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As the United States continues to reckon with long-standing afflictions of systemic racism and economic inequity, the supplier diversity initiatives of large, influential corporations are receiving more attention and scrutiny today than ever before. Interest in these programs has surged among businesses seeking to be part of solutions for advancing social progress. By increasing economic opportunities for racial and ethnic minorities, women, members of the LGTBQ+ community, and individuals with disabilities, these businesses are not only underlining their commitment to combating social ailments that debilitate societal advancement, but also making a strategic decision aiming to advance their own financial well-being. However, despite the progress taking place in supplier diversity efforts throughout various industries, many of America’s largest government defense suppliers, or OEMs, lag behind other sectors in providing a clear and comprehensive vision for their efforts to enhance supplier diversity in public spending. 

This work first highlights the proven economic and social benefits of supplier diversity richness utilizing empirical evidence from contemporary scholarly research. It then describes the current state of supplier diversity within many of the country’s largest defense primes through an analysis of official content relevant to supplier diversity efforts on websites. Lastly, it underscores the need for greater clarity and transparency in supplier diversity communication efforts among OEMs operating within the public sector. 

 

The Benefits of Supplier Diversity

According to the Council for Supplier Diversity, “A diverse supplier is a business that is at least 51% owned and operated by an individual or group that is part of a traditionally underrepresented or underserved group” (Bateman et al., 2020). These groups include businesses that are officially classified as women and minority-owned businesses, disabled veteran-owned businesses, and all other groups with designated set-aside status. While many of the largest American companies were among the first to adopt supplier diversity programs, many others have recently created their own programs or enhanced their commitments to meet the current expectations of today’s consumer base. 

Fostering an effective supplier diversity program is not only the right thing to do ethically, but a commercially advantageous financial decision that will provide a business with greater resiliency, recognition, and respect within any given industry. Businesses that adopt supplier diversity programs inherently receive a comparative advantage in supply chain resiliency, as repeatedly relying on the same suppliers can lead to creative stagnation and decreasing marginal returns (Suarez, 2020). Evidence also demonstrates that minority-owned businesses develop more innovative product offerings (Robinson, 2016; Suarez 2020). Furthermore, research shows businesses that adopt and maintain strong supplier diversity programs also benefit from attracting higher quality job applicants and are provided more opportunities for partnerships with external organizations (Bateman et al., 2020). Finally, businesses can also benefit financially from increased revenue associated with being able to promote their company as an organization that prioritizes supplier diversity.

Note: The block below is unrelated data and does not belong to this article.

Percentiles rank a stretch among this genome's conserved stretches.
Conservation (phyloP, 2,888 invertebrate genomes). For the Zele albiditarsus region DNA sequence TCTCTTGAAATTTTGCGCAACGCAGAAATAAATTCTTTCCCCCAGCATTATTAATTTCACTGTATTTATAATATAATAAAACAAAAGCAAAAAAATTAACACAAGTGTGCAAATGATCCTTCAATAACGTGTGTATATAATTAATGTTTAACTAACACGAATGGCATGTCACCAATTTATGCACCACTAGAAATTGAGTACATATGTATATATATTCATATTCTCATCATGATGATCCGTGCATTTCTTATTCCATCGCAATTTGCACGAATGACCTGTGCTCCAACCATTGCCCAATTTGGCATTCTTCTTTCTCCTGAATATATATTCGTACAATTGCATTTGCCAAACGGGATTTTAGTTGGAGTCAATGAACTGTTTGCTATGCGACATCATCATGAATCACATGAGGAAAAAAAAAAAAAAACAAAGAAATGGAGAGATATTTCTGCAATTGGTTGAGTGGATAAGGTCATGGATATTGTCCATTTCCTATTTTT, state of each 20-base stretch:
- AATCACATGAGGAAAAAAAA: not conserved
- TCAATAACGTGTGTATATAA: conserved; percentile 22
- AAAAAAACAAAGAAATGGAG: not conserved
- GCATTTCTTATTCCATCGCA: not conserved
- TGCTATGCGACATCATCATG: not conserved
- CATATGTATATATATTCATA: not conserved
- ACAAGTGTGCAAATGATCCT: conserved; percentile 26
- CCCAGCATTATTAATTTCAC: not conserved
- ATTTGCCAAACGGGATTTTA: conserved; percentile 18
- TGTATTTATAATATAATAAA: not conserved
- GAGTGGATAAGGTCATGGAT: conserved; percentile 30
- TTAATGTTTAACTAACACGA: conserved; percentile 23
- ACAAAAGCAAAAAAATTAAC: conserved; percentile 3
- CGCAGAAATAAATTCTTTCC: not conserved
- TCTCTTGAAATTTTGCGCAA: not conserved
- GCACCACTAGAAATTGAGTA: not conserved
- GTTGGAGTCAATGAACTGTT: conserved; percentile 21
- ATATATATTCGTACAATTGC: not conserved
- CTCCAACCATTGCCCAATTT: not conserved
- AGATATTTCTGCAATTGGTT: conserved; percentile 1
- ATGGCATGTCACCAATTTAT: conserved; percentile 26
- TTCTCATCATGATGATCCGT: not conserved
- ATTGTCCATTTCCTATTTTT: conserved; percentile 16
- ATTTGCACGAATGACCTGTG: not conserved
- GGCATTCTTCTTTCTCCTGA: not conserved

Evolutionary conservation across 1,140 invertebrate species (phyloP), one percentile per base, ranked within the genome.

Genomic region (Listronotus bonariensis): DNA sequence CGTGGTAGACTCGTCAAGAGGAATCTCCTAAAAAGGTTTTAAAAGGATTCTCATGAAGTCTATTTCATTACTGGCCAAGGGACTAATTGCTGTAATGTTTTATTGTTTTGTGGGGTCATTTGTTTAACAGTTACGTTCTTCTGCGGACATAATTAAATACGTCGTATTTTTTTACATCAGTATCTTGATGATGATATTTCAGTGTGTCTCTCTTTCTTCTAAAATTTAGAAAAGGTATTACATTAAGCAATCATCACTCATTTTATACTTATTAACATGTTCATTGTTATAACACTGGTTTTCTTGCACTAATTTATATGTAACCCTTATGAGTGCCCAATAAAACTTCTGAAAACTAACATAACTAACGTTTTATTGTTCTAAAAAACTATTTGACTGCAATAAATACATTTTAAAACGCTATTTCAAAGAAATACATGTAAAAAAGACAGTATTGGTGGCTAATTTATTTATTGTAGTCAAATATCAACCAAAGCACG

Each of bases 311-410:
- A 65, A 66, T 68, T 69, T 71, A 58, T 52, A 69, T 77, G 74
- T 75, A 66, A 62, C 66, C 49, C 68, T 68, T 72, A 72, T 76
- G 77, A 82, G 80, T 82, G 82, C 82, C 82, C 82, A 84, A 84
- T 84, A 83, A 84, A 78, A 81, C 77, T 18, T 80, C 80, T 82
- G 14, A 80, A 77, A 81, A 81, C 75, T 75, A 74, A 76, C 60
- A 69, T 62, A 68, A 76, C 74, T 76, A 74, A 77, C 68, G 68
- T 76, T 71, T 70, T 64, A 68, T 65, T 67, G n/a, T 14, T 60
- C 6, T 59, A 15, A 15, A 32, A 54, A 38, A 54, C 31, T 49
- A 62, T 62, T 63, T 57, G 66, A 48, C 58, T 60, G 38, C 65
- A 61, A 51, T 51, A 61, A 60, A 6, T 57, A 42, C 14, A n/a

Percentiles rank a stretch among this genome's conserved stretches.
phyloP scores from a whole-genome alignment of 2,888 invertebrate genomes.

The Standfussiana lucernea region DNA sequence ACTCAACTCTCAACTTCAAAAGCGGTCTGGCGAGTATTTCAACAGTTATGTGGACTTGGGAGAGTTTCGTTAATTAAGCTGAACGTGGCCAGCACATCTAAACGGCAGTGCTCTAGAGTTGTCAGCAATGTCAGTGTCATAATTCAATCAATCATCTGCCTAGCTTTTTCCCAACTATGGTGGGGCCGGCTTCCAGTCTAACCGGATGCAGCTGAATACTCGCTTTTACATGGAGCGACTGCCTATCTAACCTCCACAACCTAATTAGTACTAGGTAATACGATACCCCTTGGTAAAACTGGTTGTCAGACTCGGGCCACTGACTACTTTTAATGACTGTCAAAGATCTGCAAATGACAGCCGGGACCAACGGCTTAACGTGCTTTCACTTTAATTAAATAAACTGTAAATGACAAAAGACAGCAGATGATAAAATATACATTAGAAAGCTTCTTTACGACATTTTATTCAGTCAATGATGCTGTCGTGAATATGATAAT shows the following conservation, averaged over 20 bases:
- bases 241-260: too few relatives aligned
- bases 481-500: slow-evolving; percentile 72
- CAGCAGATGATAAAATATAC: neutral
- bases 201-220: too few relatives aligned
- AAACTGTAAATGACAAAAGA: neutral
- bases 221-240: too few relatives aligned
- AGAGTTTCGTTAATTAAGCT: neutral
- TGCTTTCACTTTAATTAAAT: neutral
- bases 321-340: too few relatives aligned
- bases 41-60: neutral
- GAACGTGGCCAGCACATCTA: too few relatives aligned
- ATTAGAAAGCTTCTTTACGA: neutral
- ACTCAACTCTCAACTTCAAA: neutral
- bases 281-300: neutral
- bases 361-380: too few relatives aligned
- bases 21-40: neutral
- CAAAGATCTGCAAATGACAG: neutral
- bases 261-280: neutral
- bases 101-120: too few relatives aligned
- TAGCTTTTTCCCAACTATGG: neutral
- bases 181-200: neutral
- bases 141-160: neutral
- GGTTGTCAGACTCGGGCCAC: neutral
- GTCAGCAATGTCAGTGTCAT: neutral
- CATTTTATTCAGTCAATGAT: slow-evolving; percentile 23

The State of Public Sector Supplier Diversity

Despite the multitude of benefits from cultivating a robust supplier diversity program, many of the country’s largest public-sector companies are still struggling to develop meaningful supplier diversity programs. Furthermore, of companies that do claim to promote supplier diversity initiatives, many are simply tokenistic or symbolic gestures with little delineation regarding their stated goals, programs, or tangible outcomes. To understand the state of current supplier diversity measures among large prime federal contractors, Public Spend Forum recently completed an audit of a handful of large key organizations to see what their supplier diversity efforts consist of and how they are publicizing them. 

In the process of researching the supplier diversity programs of OEMs, several strengths and weaknesses were identified in the websites and programs. Generally, the more robust programs have a greater level of specificity and detail in their discussion of initiatives and goals.

 

Specifically Designated Resources Point to Program Development

While every OEM researched had an office dedicated to their diversity initiatives, these offices varied greatly in their specific relevance to supplier diversity. The least impressive programs had broad diversity and inclusion offices which encompassed efforts across the organization holistically while barely mentioning supplier diversity. Most of the OEMs analyzed were slightly more developed and had at least an office designated to subcontracting opportunities for small businesses. In addition to having a small business office, the most robust programs had separate offices dedicated to supplier diversity, which featured detailed explanations of the supplier diversity program’s goals and initiatives.